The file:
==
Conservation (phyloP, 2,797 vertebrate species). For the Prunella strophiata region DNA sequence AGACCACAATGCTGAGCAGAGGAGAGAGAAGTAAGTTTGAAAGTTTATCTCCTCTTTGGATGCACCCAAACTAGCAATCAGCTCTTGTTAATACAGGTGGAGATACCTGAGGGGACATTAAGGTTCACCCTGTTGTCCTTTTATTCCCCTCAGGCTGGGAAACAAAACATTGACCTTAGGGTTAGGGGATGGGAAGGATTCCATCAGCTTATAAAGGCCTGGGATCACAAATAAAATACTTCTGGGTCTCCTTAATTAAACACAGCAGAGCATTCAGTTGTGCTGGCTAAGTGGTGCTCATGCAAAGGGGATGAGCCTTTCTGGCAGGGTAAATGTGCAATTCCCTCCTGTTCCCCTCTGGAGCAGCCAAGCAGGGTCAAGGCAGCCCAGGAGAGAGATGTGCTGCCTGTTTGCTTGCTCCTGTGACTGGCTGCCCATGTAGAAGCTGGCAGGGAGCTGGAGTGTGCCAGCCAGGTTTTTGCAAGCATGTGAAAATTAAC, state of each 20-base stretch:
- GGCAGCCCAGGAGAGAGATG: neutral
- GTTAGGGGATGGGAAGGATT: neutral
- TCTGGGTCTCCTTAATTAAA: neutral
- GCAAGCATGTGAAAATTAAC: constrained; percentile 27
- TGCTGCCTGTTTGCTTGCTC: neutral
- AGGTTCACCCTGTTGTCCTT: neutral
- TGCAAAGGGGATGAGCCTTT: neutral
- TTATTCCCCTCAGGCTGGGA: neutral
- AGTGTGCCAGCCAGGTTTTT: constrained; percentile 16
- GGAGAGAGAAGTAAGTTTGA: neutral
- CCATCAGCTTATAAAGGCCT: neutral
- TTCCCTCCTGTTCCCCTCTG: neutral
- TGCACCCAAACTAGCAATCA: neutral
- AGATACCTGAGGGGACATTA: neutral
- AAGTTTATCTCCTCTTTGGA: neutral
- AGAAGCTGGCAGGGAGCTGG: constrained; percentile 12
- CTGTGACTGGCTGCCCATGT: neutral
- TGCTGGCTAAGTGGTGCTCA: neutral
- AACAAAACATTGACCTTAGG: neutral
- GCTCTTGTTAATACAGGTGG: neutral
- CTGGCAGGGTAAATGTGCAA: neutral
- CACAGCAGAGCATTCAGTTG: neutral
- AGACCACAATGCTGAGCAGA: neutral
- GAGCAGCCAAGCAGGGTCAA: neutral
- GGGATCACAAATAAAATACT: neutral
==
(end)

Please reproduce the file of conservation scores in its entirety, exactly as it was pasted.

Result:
Conservation (phyloP, 2,797 vertebrate species). For the Prunella strophiata region DNA sequence AGACCACAATGCTGAGCAGAGGAGAGAGAAGTAAGTTTGAAAGTTTATCTCCTCTTTGGATGCACCCAAACTAGCAATCAGCTCTTGTTAATACAGGTGGAGATACCTGAGGGGACATTAAGGTTCACCCTGTTGTCCTTTTATTCCCCTCAGGCTGGGAAACAAAACATTGACCTTAGGGTTAGGGGATGGGAAGGATTCCATCAGCTTATAAAGGCCTGGGATCACAAATAAAATACTTCTGGGTCTCCTTAATTAAACACAGCAGAGCATTCAGTTGTGCTGGCTAAGTGGTGCTCATGCAAAGGGGATGAGCCTTTCTGGCAGGGTAAATGTGCAATTCCCTCCTGTTCCCCTCTGGAGCAGCCAAGCAGGGTCAAGGCAGCCCAGGAGAGAGATGTGCTGCCTGTTTGCTTGCTCCTGTGACTGGCTGCCCATGTAGAAGCTGGCAGGGAGCTGGAGTGTGCCAGCCAGGTTTTTGCAAGCATGTGAAAATTAAC, state of each 20-base stretch:
- GGCAGCCCAGGAGAGAGATG: neutral
- GTTAGGGGATGGGAAGGATT: neutral
- TCTGGGTCTCCTTAATTAAA: neutral
- GCAAGCATGTGAAAATTAAC: constrained; percentile 27
- TGCTGCCTGTTTGCTTGCTC: neutral
- AGGTTCACCCTGTTGTCCTT: neutral
- TGCAAAGGGGATGAGCCTTT: neutral
- TTATTCCCCTCAGGCTGGGA: neutral
- AGTGTGCCAGCCAGGTTTTT: constrained; percentile 16
- GGAGAGAGAAGTAAGTTTGA: neutral
- CCATCAGCTTATAAAGGCCT: neutral
- TTCCCTCCTGTTCCCCTCTG: neutral
- TGCACCCAAACTAGCAATCA: neutral
- AGATACCTGAGGGGACATTA: neutral
- AAGTTTATCTCCTCTTTGGA: neutral
- AGAAGCTGGCAGGGAGCTGG: constrained; percentile 12
- CTGTGACTGGCTGCCCATGT: neutral
- TGCTGGCTAAGTGGTGCTCA: neutral
- AACAAAACATTGACCTTAGG: neutral
- GCTCTTGTTAATACAGGTGG: neutral
- CTGGCAGGGTAAATGTGCAA: neutral
- CACAGCAGAGCATTCAGTTG: neutral
- AGACCACAATGCTGAGCAGA: neutral
- GAGCAGCCAAGCAGGGTCAA: neutral
- GGGATCACAAATAAAATACT: neutral